I’ve got a new post up at Cato at Liberty explaining why the American Electric Power v. Connecticut case — which was heard in oral argument yesterday before the Supreme Court — should be tossed for stating a fundamentally political rather than judicial claim.
More: Adam Chandler at SCOTUSBlog rounds up reporting on the “chilly reception” the case got yesterday before the high court and the “uphill battle” it may face in convincing the justices. As Andrew Grossman recounts, Peter Keisler had a very good day before the court representing the utilities, with Justices Kennedy and Breyer both signaling disapproval of plaintiff arguments, raising the likelihood of a lopsided or even unanimous defense victory. And Jonathan Adler recounts skeptical questioning from Kagan and Ginsburg as well. (& ShopFloor, Trevor Burrus @ Cato)
Having agreed to hear a different global warming case this term, the Supreme Court has declined to review the dismissal of a case blaming thirty energy companies (via greenhouse gas emissions) for Hurricane Katrina damage. [NOLA.com, earlier here and here] The case had reached a curious procedural posture following the recusal of half the judges on the Fifth Circuit U.S. Court of Appeals. My Cato colleague Ilya Shapiro has details on that and other cases that notably won’t be appearing on the Supreme Court’s docket this term.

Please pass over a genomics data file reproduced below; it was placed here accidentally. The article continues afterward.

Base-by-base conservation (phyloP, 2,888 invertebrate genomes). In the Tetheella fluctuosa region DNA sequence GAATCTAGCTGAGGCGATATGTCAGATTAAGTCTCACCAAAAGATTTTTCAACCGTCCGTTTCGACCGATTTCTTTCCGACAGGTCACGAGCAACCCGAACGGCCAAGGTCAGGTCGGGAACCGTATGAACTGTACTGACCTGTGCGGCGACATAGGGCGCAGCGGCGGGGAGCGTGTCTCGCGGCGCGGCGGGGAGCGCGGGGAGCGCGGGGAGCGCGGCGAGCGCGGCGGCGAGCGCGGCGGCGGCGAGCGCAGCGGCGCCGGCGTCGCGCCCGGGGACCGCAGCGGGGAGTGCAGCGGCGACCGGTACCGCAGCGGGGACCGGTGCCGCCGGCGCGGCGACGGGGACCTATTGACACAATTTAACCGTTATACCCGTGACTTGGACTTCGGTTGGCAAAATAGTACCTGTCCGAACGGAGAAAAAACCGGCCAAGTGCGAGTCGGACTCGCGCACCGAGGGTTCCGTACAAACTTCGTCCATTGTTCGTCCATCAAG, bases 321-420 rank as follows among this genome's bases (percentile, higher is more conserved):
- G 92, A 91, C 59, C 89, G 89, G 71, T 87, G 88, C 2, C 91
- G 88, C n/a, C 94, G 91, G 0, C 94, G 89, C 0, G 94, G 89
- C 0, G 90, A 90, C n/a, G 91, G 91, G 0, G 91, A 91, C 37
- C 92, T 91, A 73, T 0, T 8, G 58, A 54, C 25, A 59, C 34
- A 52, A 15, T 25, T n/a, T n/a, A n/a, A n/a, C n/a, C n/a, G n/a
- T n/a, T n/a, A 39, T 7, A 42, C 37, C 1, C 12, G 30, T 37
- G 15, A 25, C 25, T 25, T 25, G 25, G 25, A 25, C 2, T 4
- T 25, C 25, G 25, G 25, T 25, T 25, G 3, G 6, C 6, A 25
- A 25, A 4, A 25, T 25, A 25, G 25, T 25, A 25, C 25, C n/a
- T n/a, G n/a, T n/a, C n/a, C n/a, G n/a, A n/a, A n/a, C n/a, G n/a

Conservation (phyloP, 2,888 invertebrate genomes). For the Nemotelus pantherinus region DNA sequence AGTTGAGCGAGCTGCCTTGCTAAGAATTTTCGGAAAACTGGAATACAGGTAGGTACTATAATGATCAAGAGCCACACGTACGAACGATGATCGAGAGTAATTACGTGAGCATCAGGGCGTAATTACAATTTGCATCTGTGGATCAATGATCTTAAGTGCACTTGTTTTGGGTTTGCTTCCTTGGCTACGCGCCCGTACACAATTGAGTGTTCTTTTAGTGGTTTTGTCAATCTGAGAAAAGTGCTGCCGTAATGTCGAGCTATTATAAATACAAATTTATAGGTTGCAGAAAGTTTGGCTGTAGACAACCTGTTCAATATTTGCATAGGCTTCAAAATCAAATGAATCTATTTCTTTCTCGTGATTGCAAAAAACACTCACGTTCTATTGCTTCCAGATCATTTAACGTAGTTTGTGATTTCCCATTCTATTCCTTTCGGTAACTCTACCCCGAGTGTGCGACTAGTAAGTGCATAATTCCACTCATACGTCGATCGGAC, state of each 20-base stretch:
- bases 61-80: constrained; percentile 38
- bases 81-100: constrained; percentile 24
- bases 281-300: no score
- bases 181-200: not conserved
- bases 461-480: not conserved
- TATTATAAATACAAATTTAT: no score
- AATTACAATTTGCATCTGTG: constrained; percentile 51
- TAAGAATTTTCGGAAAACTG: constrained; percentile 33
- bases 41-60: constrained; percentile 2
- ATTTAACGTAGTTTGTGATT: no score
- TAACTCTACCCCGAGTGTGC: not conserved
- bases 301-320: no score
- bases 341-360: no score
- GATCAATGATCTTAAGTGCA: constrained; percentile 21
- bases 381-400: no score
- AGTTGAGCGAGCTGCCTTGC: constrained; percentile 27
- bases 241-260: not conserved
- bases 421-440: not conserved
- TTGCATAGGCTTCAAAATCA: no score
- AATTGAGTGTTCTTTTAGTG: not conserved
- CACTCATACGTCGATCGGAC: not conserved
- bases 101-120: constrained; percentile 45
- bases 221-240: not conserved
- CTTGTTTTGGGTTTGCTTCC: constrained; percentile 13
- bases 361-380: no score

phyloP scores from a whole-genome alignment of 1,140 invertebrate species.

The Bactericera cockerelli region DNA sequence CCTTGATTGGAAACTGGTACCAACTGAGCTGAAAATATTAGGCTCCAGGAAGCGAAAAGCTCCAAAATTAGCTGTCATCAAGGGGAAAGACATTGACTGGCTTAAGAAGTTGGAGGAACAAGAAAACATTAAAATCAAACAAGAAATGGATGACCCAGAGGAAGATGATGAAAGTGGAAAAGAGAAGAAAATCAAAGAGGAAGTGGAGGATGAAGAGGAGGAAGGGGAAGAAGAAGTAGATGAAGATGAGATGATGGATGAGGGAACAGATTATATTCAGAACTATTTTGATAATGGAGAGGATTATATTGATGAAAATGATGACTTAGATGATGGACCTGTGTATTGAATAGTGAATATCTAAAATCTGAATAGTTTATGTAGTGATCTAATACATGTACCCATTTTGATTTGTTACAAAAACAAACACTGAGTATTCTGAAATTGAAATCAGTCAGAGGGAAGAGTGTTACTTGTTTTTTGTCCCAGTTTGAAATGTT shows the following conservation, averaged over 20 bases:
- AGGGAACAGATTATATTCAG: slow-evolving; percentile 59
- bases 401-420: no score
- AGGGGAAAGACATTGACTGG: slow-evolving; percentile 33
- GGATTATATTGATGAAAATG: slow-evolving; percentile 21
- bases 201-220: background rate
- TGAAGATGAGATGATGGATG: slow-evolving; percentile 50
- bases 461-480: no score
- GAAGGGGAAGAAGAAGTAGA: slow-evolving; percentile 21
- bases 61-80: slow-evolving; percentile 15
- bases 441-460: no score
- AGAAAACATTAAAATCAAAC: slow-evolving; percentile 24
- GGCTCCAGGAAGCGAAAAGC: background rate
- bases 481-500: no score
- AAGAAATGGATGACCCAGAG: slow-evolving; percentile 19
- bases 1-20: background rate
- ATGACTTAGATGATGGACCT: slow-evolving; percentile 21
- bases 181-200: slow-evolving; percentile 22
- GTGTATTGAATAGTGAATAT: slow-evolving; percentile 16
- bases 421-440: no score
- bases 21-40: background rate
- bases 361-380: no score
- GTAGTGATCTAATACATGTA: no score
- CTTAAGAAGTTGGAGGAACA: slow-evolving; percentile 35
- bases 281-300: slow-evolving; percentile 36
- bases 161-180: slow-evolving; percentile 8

And a choice quote (New York Times via Taranto) on how the legal system disposes of it all:
“If the administration gets it wrong, we’re looking at years of litigation, legislation and public and business outcry,” said a senior administration official who asked not to be identified so as not to provide an easy target for the incoming Republicans. “If we get it right, we’re facing the same thing.”
Not a satire: a study suggests ditching school choice would reduce carbon emissions from bus rides [Caleb Brown]
Asking M.D.s to lecture their patients on the hazards of climate change. [Popehat, Steyn/NRO]
USA Today on the Fifth Circuit’s recent ruling on a Katrina case, Comer v. Murphy Oil. More on the case at Point of Law here, here, and here.
A Second Circuit panel, reversing the district court judge, says a suit against utilities can go forward characterizing carbon dioxide as a nuisance. [American Lawyer, Point of Law first, second, third posts]
“The threat of global warming is so great that campaigners were justified in causing more than £35,000 worth of damage to a coal-fired power station, a jury decided yesterday. In a verdict that will have shocked ministers and energy companies the jury at Maidstone Crown Court cleared six Greenpeace activists of criminal damage.” (Michael McCarthy, Independent (U.K.), Sept. 11).
Attorneys Thomas R. Bender, Richard O. Faulk, and John S. Gray analyze the Rhode Island Supreme Court ruling in the lead paint case, detailing the history of the case and note the implications for other public-nuisance suits in the global warming and mortgage foreclosure fields.